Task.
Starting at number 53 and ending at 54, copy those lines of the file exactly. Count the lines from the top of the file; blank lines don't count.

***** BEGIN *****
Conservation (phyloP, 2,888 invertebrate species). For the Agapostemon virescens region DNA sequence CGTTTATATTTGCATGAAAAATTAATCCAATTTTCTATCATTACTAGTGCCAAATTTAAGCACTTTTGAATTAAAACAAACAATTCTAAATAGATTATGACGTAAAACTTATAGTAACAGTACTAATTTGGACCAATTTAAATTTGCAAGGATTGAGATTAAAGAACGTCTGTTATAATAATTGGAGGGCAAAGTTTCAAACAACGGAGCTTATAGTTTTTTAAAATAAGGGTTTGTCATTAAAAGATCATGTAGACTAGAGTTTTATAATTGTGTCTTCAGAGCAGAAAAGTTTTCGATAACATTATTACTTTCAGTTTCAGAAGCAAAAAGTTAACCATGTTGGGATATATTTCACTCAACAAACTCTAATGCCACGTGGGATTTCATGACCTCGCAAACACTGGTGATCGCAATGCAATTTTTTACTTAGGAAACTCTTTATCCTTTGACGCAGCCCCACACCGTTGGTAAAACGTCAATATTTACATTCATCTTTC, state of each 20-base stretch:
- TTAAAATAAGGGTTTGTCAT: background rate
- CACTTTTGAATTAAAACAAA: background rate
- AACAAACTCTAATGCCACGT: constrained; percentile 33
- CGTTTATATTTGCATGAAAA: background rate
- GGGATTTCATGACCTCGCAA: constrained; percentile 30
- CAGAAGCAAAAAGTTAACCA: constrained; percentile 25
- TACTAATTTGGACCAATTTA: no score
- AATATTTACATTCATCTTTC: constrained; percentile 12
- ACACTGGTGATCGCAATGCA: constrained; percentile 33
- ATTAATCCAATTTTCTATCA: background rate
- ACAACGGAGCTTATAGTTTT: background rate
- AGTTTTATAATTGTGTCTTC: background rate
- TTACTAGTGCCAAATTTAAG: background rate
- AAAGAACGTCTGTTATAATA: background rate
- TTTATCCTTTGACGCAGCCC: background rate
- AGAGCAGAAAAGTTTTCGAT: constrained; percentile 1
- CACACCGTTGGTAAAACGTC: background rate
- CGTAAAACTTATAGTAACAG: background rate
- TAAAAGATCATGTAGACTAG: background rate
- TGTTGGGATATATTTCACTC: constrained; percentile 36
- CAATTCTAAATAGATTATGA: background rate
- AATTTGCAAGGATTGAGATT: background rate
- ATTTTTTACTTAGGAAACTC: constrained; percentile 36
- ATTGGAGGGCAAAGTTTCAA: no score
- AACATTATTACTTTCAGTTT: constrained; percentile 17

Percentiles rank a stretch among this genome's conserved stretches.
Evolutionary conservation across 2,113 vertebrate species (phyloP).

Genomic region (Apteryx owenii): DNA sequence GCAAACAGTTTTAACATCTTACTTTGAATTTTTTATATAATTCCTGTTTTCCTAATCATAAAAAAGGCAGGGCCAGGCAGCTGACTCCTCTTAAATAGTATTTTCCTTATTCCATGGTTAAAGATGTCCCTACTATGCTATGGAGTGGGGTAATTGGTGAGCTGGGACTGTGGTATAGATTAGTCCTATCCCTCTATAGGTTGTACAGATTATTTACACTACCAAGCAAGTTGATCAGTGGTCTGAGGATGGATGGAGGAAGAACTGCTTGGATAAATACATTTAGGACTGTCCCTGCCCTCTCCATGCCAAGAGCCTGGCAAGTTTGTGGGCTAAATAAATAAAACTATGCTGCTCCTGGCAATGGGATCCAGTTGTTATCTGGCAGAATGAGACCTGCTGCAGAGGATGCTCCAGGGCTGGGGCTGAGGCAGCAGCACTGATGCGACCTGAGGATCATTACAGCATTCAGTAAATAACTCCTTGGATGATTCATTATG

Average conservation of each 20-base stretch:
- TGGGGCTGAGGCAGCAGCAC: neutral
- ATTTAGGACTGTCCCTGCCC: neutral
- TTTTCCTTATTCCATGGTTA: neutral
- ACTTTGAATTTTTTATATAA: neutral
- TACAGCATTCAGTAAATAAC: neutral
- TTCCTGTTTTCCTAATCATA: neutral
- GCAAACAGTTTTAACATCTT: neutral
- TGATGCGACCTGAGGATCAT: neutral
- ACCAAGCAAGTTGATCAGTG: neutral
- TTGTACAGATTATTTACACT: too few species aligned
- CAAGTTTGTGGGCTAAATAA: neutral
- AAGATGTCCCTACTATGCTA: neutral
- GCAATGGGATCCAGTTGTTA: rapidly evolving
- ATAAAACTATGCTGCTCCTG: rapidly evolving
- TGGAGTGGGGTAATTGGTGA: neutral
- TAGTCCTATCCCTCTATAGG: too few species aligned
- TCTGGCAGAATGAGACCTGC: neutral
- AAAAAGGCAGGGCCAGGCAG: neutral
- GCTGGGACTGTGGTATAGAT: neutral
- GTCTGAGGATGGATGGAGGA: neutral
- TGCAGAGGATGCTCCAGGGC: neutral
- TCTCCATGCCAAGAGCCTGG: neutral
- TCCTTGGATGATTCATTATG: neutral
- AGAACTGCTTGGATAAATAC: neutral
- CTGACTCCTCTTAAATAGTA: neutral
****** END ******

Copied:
- TCCTTGGATGATTCATTATG: neutral
- AGAACTGCTTGGATAAATAC: neutral